[thelist] ASP: More Selective Select

Jason Handby jasonh at pavilion.co.uk
Thu Jul 3 09:03:44 CDT 2003

> > casey, a more important rule than using plural names for tables is
> > NOT to embed the "type of the thing" into the name of the thing
> >
> > for example, do not say  tblEmployees  or  colFirstname

> Rudy, you're the db guru, but you just blew away 10 years of best practice
> for me! I have proudly used naming conventions that prepend the
> object type
> ("tblEmployees", "qryEmployees", etc.). It's used in almost all
> the books I
> have read, especially those covering Access/VB and I have continued to use
> it as I moved on to SQL Server. I find it helpful to know the object type
> when looking at the code, sort of like when you prepend the data type to a
> variable, as in "intYears" or "strSQL" or "rstMyRecordset." This kind of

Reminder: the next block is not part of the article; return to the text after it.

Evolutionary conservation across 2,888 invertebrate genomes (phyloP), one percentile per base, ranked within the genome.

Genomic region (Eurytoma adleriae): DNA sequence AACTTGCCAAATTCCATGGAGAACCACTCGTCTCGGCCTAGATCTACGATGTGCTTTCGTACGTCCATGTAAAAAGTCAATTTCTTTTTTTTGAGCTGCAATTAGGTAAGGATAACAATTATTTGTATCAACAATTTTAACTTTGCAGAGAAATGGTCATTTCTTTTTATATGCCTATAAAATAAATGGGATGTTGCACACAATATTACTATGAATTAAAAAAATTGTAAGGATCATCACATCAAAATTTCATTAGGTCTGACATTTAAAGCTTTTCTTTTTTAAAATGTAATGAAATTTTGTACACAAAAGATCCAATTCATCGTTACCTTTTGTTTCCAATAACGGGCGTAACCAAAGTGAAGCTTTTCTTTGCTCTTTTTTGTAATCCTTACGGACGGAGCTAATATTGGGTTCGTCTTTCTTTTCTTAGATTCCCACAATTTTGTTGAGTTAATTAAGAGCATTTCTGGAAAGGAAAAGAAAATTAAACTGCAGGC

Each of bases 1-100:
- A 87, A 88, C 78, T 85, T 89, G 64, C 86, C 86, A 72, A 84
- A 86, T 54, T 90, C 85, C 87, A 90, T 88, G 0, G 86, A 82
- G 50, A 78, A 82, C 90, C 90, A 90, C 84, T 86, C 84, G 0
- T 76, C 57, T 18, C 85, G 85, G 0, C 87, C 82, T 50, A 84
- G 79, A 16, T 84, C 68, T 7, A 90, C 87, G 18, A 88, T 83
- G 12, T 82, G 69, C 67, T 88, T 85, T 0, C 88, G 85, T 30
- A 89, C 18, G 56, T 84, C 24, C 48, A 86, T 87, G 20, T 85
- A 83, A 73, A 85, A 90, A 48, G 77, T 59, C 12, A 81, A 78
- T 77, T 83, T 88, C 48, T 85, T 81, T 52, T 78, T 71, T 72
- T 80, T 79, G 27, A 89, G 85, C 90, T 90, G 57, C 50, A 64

> thinking is so ingrained in my head I could never get rid of it.
> Why do you
> say not to do that? (I assume you are only talking about database objects
> and not variable names?)

I must admit that I've never seen the point of this either. (At least not
for tables. I do tend to prepend my view names with "v", mainly so I can
distinguish them from tables when I'm creating linked tables via ODBC in

I guess the reason is that it's obvious from the statements it occurs in
that an object is a table (or view) without having to give it a suffix to
make it clear:


implies that MyThing is a table (or view).

Putting the type in the name is arguably more useful in conventional
languages, where a variable's type isn't clear just from the syntax. For
example (in C#):

  MyOtherThing = MyThing;	// the type of MyThing isn't obvious


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